I was skeptical of sealing the chamber this way, however after testing I found it to be VERY effective and I will for sure use this method again!

Step 9: Place Enclosure Into the Vehicle

The final step was to put the enclosure into the car, and wire to the amplifier.

Thanks for checking out my instructable! If you have any questions feels free to leave a comment and I will try to answer them the best I can!

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    26 Discussions

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    rickdod3

    3 years ago on Introduction

    I have been doing car audio installs for over 10 years. If you read the description under each photo you will answer the majority of your questions.

    1) This is exactly what the customer wanted. They did not care about trunk space, they wanted a loud and low end enclosure. That is exactly what I designed and built.

    2) As far as it being "too big" that is not a small subwoofer, even with a standard ported (or even sealed) enclosure, it would have taken up roughly about the same amount of room. Also, I put a TON of effort and time into the design and planning of this build. Taking everything into account, cabin dimensions, trunk lid sound wave loading etc.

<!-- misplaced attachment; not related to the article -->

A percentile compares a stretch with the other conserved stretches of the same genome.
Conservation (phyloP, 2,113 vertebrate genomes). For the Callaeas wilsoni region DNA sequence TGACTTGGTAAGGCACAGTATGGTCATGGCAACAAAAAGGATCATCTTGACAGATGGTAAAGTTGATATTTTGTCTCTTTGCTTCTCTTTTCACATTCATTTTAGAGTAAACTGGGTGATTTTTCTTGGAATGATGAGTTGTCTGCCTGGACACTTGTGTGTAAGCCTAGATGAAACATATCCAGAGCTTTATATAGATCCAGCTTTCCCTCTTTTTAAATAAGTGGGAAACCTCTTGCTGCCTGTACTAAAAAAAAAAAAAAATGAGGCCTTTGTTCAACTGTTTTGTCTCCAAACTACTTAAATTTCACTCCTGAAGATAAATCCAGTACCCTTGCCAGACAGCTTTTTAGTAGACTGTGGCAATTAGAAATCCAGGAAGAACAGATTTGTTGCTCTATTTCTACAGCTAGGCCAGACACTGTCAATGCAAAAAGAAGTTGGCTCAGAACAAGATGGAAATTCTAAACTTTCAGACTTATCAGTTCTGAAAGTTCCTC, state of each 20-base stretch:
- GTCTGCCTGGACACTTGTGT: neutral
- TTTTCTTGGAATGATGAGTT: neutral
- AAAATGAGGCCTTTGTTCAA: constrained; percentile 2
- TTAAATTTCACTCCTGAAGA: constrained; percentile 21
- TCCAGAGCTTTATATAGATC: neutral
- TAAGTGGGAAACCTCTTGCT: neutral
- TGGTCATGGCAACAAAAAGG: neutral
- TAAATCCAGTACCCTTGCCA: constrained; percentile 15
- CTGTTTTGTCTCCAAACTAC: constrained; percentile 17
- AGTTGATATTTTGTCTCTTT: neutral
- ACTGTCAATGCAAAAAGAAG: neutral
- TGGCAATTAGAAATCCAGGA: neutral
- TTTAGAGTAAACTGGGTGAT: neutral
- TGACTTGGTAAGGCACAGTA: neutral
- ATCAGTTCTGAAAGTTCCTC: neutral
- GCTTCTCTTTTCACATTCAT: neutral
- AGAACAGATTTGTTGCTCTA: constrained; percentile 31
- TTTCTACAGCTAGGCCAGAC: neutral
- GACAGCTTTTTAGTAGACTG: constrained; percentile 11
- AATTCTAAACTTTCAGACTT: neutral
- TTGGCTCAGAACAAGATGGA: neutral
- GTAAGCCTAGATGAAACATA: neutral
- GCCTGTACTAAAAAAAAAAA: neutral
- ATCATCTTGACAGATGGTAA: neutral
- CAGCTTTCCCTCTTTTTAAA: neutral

3) This box was intended to sound good, that was the only goal. He did not care what it looked like. All of the astectics decisions were made by me. Function > Looks.

    2 replies
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    zaidjay0rickdod3

    Reply 3 months ago

    thanks for you're input I'm currently searching the web for the proper measurements for a 4th order bandpass for 2 sundown audio sa10?

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    zaidjay0zaidjay0

    Reply 3 months ago

    can u help me with this?than you

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    NickL181

    Question 10 months ago on Introduction

    i have a sub woofer in my car and i am not satisfied with the basic seal box i built, and i want a folded horn box, and I wanted your opinion. the sub is a Rockford Fosgate hx2 its a 10" and im running it at 800 watts
    and 4 ohm stable.

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    genalphamkt

    11 months ago

    Thank you for sharing this article. Actually i was searching best car audio speaker for bass and sound quality. I am a big fan of music, When I read your article then i realized you have all products that it is truly what I wanted.

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    BrunoW12

    1 year ago

    MAN THIS LOOKS VERY SICK, im trying to find the best software to design this kind of box. can you tell me what software do you use?

    great job man!

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    JohnathanD5

    1 year ago

    Ok so I'm still rather new to the bass world I have a box currently at 53"x20"x16" I have a circle PVC port 3" tuned to 27 htz my issue is I cut part of my subwoofer hole to big so if I put a baffle in will that fix the difference if so how do I go about it can I put it on top and it still be ok or dose it have to be inside of box